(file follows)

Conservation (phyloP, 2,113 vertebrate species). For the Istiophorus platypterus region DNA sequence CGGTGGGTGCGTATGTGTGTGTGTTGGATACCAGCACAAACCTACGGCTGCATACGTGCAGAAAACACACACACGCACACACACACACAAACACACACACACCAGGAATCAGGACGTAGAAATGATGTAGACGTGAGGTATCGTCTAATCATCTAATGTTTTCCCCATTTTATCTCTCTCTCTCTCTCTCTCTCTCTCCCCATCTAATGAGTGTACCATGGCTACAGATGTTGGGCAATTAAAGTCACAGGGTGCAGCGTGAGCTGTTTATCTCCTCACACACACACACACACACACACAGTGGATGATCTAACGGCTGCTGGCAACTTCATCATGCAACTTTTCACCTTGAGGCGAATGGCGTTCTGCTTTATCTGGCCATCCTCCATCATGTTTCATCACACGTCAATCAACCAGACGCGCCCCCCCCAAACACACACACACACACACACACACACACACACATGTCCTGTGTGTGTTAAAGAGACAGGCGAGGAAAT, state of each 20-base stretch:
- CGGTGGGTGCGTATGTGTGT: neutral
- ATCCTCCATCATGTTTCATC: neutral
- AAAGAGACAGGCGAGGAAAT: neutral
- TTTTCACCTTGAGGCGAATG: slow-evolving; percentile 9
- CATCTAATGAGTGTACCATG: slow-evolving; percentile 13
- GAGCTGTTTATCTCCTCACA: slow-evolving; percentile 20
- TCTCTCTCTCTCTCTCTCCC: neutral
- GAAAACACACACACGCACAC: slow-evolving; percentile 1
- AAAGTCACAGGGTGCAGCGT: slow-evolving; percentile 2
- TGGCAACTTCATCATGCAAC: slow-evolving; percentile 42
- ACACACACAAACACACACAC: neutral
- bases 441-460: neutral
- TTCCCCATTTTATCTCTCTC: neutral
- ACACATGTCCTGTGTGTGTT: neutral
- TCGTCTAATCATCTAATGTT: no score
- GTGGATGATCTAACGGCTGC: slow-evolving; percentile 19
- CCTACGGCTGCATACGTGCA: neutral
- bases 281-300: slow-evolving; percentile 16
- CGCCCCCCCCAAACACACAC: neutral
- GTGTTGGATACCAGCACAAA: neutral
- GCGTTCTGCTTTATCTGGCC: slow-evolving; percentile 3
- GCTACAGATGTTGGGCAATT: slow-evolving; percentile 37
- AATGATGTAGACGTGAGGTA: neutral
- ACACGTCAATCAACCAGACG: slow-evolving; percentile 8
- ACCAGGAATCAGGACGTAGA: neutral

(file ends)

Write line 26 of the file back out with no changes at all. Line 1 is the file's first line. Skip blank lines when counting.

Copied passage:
- ACCAGGAATCAGGACGTAGA: neutral